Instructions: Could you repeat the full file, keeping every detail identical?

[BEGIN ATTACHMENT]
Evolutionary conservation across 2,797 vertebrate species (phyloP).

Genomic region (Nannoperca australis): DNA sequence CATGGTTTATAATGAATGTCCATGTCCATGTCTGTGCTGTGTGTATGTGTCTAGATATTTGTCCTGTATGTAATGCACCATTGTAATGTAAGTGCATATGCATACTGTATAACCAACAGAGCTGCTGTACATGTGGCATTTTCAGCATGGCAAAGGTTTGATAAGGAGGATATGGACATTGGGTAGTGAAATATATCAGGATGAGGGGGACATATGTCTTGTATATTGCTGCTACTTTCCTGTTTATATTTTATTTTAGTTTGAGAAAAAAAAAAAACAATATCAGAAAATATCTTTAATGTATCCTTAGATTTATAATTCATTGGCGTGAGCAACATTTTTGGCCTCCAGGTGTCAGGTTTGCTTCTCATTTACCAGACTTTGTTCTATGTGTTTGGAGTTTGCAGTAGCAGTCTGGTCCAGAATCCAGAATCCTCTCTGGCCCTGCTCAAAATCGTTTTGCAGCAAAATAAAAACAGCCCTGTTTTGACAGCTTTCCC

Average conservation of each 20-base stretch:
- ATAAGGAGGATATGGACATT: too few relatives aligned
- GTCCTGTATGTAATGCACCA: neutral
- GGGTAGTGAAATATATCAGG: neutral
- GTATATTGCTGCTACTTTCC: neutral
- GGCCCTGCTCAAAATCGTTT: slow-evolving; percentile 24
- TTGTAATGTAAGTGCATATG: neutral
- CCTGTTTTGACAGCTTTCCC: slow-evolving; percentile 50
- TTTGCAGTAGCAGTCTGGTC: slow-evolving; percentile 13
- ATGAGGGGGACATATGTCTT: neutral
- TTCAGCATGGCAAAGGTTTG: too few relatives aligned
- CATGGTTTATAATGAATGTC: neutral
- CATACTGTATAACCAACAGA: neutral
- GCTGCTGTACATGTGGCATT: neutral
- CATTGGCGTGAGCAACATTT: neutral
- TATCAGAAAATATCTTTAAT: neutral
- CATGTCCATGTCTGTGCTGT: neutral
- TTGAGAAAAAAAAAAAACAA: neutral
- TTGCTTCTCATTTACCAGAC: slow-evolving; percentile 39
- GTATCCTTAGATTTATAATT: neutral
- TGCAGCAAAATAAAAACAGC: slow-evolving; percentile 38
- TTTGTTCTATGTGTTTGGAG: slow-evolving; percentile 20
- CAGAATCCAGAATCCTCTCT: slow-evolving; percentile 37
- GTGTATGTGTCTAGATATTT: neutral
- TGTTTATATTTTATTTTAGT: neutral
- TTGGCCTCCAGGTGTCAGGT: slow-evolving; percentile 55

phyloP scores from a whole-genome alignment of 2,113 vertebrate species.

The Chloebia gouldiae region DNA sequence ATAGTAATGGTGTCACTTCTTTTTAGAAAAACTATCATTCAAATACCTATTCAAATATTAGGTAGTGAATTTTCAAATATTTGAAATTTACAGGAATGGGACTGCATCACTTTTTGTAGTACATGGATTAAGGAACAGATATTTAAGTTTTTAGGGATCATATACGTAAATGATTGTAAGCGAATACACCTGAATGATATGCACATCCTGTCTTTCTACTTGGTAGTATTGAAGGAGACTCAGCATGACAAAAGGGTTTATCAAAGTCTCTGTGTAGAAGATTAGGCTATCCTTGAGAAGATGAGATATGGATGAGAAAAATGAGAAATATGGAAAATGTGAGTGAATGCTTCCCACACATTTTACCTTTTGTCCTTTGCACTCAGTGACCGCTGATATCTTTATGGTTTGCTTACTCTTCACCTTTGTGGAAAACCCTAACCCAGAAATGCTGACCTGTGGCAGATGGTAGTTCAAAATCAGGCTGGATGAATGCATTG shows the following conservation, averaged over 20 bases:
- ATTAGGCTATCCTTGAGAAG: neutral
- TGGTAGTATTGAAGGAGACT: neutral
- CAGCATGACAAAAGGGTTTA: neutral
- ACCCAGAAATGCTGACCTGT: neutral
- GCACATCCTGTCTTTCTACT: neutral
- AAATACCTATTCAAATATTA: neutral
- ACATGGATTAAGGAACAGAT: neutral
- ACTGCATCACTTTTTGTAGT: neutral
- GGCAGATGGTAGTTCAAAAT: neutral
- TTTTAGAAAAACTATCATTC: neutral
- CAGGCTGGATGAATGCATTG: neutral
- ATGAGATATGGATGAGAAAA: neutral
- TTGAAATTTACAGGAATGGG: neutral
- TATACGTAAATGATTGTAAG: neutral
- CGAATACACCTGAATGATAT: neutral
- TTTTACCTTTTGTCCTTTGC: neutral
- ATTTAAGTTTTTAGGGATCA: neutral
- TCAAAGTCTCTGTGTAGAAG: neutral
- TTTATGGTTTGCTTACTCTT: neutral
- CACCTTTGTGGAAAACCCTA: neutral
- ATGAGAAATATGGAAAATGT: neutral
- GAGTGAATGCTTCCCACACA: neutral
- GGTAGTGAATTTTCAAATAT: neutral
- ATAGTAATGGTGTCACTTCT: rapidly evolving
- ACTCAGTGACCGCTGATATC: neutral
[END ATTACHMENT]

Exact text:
Evolutionary conservation across 2,797 vertebrate species (phyloP).

Genomic region (Nannoperca australis): DNA sequence CATGGTTTATAATGAATGTCCATGTCCATGTCTGTGCTGTGTGTATGTGTCTAGATATTTGTCCTGTATGTAATGCACCATTGTAATGTAAGTGCATATGCATACTGTATAACCAACAGAGCTGCTGTACATGTGGCATTTTCAGCATGGCAAAGGTTTGATAAGGAGGATATGGACATTGGGTAGTGAAATATATCAGGATGAGGGGGACATATGTCTTGTATATTGCTGCTACTTTCCTGTTTATATTTTATTTTAGTTTGAGAAAAAAAAAAAACAATATCAGAAAATATCTTTAATGTATCCTTAGATTTATAATTCATTGGCGTGAGCAACATTTTTGGCCTCCAGGTGTCAGGTTTGCTTCTCATTTACCAGACTTTGTTCTATGTGTTTGGAGTTTGCAGTAGCAGTCTGGTCCAGAATCCAGAATCCTCTCTGGCCCTGCTCAAAATCGTTTTGCAGCAAAATAAAAACAGCCCTGTTTTGACAGCTTTCCC

Average conservation of each 20-base stretch:
- ATAAGGAGGATATGGACATT: too few relatives aligned
- GTCCTGTATGTAATGCACCA: neutral
- GGGTAGTGAAATATATCAGG: neutral
- GTATATTGCTGCTACTTTCC: neutral
- GGCCCTGCTCAAAATCGTTT: slow-evolving; percentile 24
- TTGTAATGTAAGTGCATATG: neutral
- CCTGTTTTGACAGCTTTCCC: slow-evolving; percentile 50
- TTTGCAGTAGCAGTCTGGTC: slow-evolving; percentile 13
- ATGAGGGGGACATATGTCTT: neutral
- TTCAGCATGGCAAAGGTTTG: too few relatives aligned
- CATGGTTTATAATGAATGTC: neutral
- CATACTGTATAACCAACAGA: neutral
- GCTGCTGTACATGTGGCATT: neutral
- CATTGGCGTGAGCAACATTT: neutral
- TATCAGAAAATATCTTTAAT: neutral
- CATGTCCATGTCTGTGCTGT: neutral
- TTGAGAAAAAAAAAAAACAA: neutral
- TTGCTTCTCATTTACCAGAC: slow-evolving; percentile 39
- GTATCCTTAGATTTATAATT: neutral
- TGCAGCAAAATAAAAACAGC: slow-evolving; percentile 38
- TTTGTTCTATGTGTTTGGAG: slow-evolving; percentile 20
- CAGAATCCAGAATCCTCTCT: slow-evolving; percentile 37
- GTGTATGTGTCTAGATATTT: neutral
- TGTTTATATTTTATTTTAGT: neutral
- TTGGCCTCCAGGTGTCAGGT: slow-evolving; percentile 55

phyloP scores from a whole-genome alignment of 2,113 vertebrate species.

The Chloebia gouldiae region DNA sequence ATAGTAATGGTGTCACTTCTTTTTAGAAAAACTATCATTCAAATACCTATTCAAATATTAGGTAGTGAATTTTCAAATATTTGAAATTTACAGGAATGGGACTGCATCACTTTTTGTAGTACATGGATTAAGGAACAGATATTTAAGTTTTTAGGGATCATATACGTAAATGATTGTAAGCGAATACACCTGAATGATATGCACATCCTGTCTTTCTACTTGGTAGTATTGAAGGAGACTCAGCATGACAAAAGGGTTTATCAAAGTCTCTGTGTAGAAGATTAGGCTATCCTTGAGAAGATGAGATATGGATGAGAAAAATGAGAAATATGGAAAATGTGAGTGAATGCTTCCCACACATTTTACCTTTTGTCCTTTGCACTCAGTGACCGCTGATATCTTTATGGTTTGCTTACTCTTCACCTTTGTGGAAAACCCTAACCCAGAAATGCTGACCTGTGGCAGATGGTAGTTCAAAATCAGGCTGGATGAATGCATTG shows the following conservation, averaged over 20 bases:
- ATTAGGCTATCCTTGAGAAG: neutral
- TGGTAGTATTGAAGGAGACT: neutral
- CAGCATGACAAAAGGGTTTA: neutral
- ACCCAGAAATGCTGACCTGT: neutral
- GCACATCCTGTCTTTCTACT: neutral
- AAATACCTATTCAAATATTA: neutral
- ACATGGATTAAGGAACAGAT: neutral
- ACTGCATCACTTTTTGTAGT: neutral
- GGCAGATGGTAGTTCAAAAT: neutral
- TTTTAGAAAAACTATCATTC: neutral
- CAGGCTGGATGAATGCATTG: neutral
- ATGAGATATGGATGAGAAAA: neutral
- TTGAAATTTACAGGAATGGG: neutral
- TATACGTAAATGATTGTAAG: neutral
- CGAATACACCTGAATGATAT: neutral
- TTTTACCTTTTGTCCTTTGC: neutral
- ATTTAAGTTTTTAGGGATCA: neutral
- TCAAAGTCTCTGTGTAGAAG: neutral
- TTTATGGTTTGCTTACTCTT: neutral
- CACCTTTGTGGAAAACCCTA: neutral
- ATGAGAAATATGGAAAATGT: neutral
- GAGTGAATGCTTCCCACACA: neutral
- GGTAGTGAATTTTCAAATAT: neutral
- ATAGTAATGGTGTCACTTCT: rapidly evolving
- ACTCAGTGACCGCTGATATC: neutral